The Vulnerable Observer
Anthropology That Breaks Your Heart
The 25th-anniversary edition of the groundbreaking book that changed anthropology, asserting that ethnographers needn't exclude themselves or their vulnerabilities from their work
In a new epilogue to this classic work, renowned ethnographer and storyteller Ruth Behar reflects on the groundbreaking impact The Vulnerable Observer has had on anthropology, sociology, and psychology and on scholarly writing. A pocket companion for writers, journalists, documentarians, and activists alike, this book speaks to the power of including oneself in the story, bringing deeper meaning to the relationship between writer, subject, and reader.
In a move revolutionary for its time, The Vulnerable Observer proposed a new theory and practice for humanistic anthropology. No longer should ethnographers write at a distance, clad in their shroud of "objectivity." In six luminous essays, Behar calls instead for a fresh approach to ethnography, one that is lived and written more openly. Through this very personal account, readers can travel and relate to other peoples and the world around them.
Eloquently interweaving ethnography and memoir, Behar encourages her readers to be open about their experiences, as open as their subjects are with them. She does so in the hope that this work will lead us toward greater depth of understanding and feeling, not only in anthropology but in all efforts to document the shared vulnerability of the observed and the observer.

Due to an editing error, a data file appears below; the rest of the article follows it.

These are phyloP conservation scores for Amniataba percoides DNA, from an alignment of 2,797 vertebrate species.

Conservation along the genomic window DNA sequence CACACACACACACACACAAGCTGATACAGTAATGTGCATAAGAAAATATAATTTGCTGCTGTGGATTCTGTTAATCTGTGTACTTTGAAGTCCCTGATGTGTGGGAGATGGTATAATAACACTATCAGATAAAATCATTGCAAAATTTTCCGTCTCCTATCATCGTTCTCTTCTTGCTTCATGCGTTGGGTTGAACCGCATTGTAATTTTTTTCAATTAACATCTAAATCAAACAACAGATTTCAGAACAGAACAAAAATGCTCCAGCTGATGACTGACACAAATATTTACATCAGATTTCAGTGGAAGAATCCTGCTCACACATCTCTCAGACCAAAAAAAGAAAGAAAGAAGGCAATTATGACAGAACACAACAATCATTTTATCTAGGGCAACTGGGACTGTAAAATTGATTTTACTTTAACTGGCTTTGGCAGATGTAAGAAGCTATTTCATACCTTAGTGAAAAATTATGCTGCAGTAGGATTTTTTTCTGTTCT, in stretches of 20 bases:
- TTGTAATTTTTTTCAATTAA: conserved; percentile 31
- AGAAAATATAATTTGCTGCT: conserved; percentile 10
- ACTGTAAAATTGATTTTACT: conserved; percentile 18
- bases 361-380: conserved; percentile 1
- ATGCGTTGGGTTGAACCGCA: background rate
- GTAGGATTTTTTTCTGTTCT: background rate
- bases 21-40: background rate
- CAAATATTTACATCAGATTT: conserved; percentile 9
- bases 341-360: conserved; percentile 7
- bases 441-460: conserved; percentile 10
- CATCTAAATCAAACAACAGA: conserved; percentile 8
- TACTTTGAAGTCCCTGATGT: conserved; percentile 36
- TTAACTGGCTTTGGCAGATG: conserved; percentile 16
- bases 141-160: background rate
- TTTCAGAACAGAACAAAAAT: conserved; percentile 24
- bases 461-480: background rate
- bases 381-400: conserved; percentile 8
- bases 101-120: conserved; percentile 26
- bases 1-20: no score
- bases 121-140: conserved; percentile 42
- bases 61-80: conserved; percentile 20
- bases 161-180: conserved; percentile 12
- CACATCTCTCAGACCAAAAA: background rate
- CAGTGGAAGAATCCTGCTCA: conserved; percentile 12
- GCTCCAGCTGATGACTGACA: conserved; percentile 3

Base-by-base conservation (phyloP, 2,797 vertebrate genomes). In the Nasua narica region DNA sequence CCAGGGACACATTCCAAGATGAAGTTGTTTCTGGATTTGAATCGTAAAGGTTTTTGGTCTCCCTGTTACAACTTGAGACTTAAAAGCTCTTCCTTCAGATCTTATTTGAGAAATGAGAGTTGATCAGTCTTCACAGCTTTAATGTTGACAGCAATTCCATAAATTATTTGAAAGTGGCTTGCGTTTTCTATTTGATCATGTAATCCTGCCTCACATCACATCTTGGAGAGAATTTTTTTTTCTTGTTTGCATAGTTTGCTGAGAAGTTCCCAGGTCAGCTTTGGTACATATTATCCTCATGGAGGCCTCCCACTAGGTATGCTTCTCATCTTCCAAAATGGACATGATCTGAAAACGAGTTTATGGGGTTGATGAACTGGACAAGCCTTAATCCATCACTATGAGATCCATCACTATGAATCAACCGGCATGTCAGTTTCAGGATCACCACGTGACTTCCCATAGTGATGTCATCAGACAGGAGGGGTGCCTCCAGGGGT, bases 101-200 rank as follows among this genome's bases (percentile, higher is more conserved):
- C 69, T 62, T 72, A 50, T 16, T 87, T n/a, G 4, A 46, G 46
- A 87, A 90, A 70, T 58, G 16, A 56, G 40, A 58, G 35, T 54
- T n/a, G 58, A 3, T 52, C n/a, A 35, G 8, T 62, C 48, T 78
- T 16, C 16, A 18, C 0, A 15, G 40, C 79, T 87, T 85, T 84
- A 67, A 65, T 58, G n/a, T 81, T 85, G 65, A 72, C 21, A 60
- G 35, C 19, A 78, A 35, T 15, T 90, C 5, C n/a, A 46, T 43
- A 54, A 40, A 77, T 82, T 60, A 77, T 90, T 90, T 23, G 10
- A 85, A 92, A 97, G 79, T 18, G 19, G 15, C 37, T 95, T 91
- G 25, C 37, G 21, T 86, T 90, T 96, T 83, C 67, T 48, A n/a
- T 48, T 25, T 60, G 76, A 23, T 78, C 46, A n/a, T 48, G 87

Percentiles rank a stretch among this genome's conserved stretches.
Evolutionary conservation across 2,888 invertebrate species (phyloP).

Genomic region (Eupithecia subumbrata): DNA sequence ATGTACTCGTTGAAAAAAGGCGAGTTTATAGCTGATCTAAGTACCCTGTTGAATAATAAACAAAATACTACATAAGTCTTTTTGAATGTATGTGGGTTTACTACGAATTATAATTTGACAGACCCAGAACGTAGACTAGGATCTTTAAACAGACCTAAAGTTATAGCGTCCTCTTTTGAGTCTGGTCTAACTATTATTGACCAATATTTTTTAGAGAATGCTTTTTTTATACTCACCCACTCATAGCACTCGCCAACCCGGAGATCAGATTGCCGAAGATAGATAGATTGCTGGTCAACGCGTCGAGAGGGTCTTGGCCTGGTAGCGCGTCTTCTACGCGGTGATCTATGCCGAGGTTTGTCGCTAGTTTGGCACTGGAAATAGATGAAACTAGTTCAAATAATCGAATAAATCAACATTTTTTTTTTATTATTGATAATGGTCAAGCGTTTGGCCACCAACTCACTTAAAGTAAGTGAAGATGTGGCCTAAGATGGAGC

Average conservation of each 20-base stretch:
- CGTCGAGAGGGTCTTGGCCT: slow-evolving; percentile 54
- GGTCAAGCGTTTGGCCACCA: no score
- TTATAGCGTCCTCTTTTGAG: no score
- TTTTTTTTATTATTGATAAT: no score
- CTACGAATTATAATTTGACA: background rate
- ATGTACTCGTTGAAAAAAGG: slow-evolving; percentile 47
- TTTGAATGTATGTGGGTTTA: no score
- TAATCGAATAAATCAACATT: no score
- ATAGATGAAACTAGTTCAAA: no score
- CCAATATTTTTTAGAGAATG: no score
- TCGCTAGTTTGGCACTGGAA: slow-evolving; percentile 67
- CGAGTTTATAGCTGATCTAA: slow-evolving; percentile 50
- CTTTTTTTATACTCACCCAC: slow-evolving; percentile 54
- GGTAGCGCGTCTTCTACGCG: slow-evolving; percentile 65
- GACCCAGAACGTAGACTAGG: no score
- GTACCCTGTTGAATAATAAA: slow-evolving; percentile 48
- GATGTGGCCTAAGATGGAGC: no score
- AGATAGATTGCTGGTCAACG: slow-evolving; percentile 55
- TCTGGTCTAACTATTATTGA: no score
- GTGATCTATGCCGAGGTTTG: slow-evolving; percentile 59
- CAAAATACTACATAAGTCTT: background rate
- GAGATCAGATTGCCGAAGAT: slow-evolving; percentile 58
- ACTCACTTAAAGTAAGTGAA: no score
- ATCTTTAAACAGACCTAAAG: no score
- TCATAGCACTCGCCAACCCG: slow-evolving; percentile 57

About this Author
Ruth Behar--ethnographer, traveler, novelist, poet and filmmaker--is professor of anthropology at the University of Michigan. The recipient of a Fulbright Award, a MacArthur "Genius" Grant, and a John Simon Guggenheim Fellowship, among many others, Behar was also elected to the American Academy of Arts and Sciences. She is the author of several memoirs and novels, including Lucky Broken Girl and An Island Called Home. Born in Havana, Cuba, she grew up in New York, and has also lived in Spain and Mexico. Today she lives in Ann Arbor, Michigan.
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